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A Waterstones Exclusive Q & A with The Other Mrs Walker Author Mary Paulson-Ellis

Posted on 24th March 2017 by Sally Campbell & Angie Crawford
Described as doing ‘for Edinburgh what the great mistress of domestic macabre Ruth Rendell did for North London’ Mary Paulson-Ellis’s highly-praised debut The Other Mrs Walker is a twistingly entangled detective story with a difference. We sent Waterstones’ Angie Crawford in search of the mastermind behind the mystery to talk about clues to the lost and lonely, intricate plotting and Tunnocks Teacakes.

Photo: Mary Paulson-Ellis (c) Norman McBeath

The story of the Walker and Penny families is woven through two different narratives – one set during pre/post-war London and the other in contemporary Edinburgh. They are connected by a set of curiosities that appear in both. Can you tell me about these objects? Does it matter if the story behind something we have inherited is lost?

I’ve always been fascinated by the things we collect and inherit, objects that pass through generations into our hands, then out of them again. The Other Mrs Walker is full of such curiosities - apostle spoons, fox furs, a bone-handled hairbrush - many inspired by things I own myself. Every object tells a story, but sometimes the most insignificant things hold the strongest attachments. I like to write about how the past ripples through into the present in ways we don’t necessarily realise, so I thought it would be interesting to anatomise a life in this way. I’m not sure it does matter when the story behind a particular object is lost. The object still exists in its own right; and old stories can be rediscovered. But they also acquire new stories too and that is as it should be – life continually renewing itself.
   

For me, one of the themes in The Other Mrs Walker is about people on the fringes of society. The book opens with an old lady dying alone at Christmas, a time traditionally for friends and family to be together. Where did this idea come from?

Fifteen years ago I saw a TV documentary about people who enter the properties of those who’ve died alone with no next-of-kin. I thought that it must be a strange but interesting job, something outside the mainstream; then I wondered about the deceased and who they had really been beyond the formal paperwork that would mark their end. I wanted to write a book that combined the two. I’m not sure why outsiders intrigue me so much, be they dead, abandoned or simply shambolic as is the case in The Other Mrs Walker. Sometimes an author’s subject matter finds her, rather than the other way around.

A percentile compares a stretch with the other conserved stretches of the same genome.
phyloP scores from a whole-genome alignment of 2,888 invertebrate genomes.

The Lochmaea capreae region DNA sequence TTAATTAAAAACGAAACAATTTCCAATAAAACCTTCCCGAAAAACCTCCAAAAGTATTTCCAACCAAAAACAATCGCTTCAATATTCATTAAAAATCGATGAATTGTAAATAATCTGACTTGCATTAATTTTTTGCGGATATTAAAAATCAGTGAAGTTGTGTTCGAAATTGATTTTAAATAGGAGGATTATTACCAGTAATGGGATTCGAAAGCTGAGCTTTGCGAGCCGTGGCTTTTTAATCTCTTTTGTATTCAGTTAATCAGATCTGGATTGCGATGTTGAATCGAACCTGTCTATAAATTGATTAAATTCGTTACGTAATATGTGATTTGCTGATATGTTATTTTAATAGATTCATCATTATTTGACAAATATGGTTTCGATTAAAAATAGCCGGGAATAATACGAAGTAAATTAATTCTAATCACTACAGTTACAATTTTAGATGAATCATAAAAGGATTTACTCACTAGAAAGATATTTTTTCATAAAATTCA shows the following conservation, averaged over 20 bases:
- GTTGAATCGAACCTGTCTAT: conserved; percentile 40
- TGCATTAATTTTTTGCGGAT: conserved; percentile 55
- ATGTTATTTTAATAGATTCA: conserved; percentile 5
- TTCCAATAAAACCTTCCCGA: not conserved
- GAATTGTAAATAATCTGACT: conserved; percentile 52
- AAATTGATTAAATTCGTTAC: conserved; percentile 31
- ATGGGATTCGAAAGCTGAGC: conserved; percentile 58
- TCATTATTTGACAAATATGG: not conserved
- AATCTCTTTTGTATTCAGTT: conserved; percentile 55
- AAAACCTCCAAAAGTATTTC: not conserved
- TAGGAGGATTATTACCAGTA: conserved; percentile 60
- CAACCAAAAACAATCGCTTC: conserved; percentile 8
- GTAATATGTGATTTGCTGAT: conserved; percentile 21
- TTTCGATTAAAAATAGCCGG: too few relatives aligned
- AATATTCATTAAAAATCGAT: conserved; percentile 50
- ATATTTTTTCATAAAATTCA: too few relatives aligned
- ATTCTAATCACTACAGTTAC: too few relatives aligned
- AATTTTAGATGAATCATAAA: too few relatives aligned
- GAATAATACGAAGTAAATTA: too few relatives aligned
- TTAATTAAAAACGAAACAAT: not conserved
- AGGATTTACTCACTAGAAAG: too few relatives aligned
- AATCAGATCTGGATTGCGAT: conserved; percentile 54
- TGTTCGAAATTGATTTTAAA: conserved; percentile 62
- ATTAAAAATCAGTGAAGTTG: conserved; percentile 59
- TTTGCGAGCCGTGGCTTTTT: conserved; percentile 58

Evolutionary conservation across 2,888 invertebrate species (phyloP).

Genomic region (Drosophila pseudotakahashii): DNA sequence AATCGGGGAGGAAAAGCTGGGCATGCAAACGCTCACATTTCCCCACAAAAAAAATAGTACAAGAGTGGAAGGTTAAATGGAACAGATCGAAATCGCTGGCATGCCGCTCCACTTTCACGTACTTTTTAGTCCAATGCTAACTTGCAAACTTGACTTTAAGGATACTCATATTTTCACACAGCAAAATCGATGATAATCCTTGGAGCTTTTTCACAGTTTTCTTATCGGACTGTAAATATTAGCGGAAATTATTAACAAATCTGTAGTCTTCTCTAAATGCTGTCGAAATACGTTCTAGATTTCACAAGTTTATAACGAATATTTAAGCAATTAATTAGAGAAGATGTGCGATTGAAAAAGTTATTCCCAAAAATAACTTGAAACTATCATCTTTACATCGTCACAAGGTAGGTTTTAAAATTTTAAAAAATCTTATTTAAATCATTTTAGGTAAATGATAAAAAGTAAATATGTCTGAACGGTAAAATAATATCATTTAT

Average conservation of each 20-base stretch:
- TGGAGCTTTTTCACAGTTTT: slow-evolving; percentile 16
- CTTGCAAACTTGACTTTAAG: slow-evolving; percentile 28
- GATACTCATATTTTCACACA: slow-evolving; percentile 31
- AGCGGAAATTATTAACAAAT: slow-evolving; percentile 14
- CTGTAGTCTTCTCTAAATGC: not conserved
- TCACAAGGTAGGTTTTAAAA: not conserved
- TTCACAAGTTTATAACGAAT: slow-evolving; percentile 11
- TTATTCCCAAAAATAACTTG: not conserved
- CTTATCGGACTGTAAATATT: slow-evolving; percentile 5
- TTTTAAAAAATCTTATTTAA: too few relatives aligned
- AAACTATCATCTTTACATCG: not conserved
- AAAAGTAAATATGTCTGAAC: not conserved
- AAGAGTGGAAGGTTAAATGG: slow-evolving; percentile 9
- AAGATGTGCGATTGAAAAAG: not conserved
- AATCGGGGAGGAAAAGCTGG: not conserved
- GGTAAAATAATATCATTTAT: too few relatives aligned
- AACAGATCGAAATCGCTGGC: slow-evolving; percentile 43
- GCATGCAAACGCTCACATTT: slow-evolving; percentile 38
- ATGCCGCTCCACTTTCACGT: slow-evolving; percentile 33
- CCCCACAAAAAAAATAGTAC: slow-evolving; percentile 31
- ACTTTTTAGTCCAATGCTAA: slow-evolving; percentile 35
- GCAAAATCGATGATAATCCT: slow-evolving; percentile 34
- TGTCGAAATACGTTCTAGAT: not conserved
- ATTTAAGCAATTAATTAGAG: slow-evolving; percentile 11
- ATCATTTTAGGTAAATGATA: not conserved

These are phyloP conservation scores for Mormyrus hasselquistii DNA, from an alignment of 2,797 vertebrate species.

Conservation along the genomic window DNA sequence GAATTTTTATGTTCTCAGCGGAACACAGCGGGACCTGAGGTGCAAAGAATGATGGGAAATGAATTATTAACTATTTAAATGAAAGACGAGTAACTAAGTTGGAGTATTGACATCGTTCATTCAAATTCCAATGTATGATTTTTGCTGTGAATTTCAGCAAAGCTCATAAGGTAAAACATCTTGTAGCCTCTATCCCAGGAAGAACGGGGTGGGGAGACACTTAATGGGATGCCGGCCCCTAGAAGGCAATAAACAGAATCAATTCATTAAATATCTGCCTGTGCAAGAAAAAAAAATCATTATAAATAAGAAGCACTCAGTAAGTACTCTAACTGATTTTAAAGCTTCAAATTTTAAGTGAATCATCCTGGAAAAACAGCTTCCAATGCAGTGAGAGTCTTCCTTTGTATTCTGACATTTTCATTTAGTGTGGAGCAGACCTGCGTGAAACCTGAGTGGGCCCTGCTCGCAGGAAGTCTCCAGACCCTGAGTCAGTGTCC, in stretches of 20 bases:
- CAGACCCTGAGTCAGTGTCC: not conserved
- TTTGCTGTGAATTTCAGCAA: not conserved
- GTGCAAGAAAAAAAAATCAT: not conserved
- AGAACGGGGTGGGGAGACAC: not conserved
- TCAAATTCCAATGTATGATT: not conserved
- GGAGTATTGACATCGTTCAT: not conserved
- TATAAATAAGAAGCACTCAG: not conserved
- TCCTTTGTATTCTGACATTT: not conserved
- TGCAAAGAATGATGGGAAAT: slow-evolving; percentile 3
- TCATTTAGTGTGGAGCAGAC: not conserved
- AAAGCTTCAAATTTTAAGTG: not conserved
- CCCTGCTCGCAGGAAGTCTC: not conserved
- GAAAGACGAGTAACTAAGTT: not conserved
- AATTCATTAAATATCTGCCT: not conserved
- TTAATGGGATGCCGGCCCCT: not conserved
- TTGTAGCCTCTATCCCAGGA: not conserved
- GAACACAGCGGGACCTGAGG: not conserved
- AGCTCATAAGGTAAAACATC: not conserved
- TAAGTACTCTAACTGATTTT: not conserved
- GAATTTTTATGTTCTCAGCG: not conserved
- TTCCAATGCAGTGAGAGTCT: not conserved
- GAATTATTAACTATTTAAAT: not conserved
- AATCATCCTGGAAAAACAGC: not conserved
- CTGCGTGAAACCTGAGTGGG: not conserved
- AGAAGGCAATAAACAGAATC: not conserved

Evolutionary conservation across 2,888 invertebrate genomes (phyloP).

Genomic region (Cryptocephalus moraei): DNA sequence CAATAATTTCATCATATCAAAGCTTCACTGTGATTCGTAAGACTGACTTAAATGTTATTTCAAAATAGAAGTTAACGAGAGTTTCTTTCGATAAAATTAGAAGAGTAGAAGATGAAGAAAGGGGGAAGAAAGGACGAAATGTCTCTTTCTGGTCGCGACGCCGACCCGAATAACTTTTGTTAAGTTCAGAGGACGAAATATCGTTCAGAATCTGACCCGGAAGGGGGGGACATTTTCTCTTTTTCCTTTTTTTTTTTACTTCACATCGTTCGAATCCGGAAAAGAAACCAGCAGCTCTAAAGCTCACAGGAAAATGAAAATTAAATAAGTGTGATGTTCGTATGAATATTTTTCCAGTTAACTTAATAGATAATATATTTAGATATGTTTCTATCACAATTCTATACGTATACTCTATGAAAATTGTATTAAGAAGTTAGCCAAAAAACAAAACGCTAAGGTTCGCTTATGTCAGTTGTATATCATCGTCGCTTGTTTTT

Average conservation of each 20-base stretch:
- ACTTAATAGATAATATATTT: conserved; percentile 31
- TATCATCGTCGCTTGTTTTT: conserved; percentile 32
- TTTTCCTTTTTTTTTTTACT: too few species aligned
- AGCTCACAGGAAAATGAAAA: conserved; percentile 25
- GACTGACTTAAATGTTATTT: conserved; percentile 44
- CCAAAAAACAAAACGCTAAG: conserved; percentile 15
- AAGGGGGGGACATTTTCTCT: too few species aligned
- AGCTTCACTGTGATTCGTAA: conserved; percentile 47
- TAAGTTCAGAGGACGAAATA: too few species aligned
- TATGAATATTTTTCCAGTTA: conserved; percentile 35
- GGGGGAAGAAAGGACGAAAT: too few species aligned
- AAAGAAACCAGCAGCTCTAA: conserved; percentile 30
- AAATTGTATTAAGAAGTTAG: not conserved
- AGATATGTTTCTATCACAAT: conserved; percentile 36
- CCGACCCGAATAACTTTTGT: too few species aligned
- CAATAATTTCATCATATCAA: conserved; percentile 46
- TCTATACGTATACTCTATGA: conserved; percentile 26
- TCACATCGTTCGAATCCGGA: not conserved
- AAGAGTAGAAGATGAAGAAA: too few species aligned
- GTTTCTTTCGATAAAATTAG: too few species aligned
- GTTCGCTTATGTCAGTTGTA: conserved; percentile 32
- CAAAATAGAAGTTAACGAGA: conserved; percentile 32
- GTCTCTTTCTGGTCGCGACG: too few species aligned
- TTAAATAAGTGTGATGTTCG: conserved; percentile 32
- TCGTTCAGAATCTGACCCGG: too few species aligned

Your book is full of mother and daughter relationships. I heard from a colleague at Waterstones Dundee that your mum had popped into the shop. I would love to know her reaction to The Other Mrs Walker?

She loves it, of course! At least that’s what she’s told me (which, speaking as a mother myself, seems to be the right approach). The Other Mrs Walker is full of mothers. Strict ones. Mad ones. Fake ones. Absent ones. I do have an abiding interest in families and the idea, as expressed by Hilary Mantel, that they are both the safest and the most dangerous place to be. In this case I also wanted to write about women and girls, so that inevitably meant mothers and daughters. What’s interesting is everyone asks about my relationship with my mother, but no one asks about what kind of mother I might be.
   

Your protagonist, Margaret and her mother, Barbara, choose not to ask each other questions about their past. Do you think it is important to know about your past or, as Mrs Maclure says in the novel, is it the case that ‘some questions are better unasked’?

I suppose part of what I’m suggesting in the book is that things from the past are never quite as hidden as families might assume. Most children know instinctively when there is a secret in the family, even if they don’t know what it is. Sometimes such secrets are hidden in plain sight, just waiting to be ‘discovered’ if someone asks the right question at the right moment. But there are all sorts of reasons why families choose not to ask. Perhaps it depends how one is brought up – the tendency to reveal or to obscure. This is why things can stay hidden for generations. I leave it to the reader to decide if, in Margaret and Barbara’s case, it would have been better for certain conversations to have taken place or not.
   

Until I read The Other Mrs Walker, I’d never considered what happens when someone dies with no remaining next-of-kin. I read recently about a church rota set up to ensure someone will always attend the funeral in such circumstances. This struck me as very sad. Have you heard of it?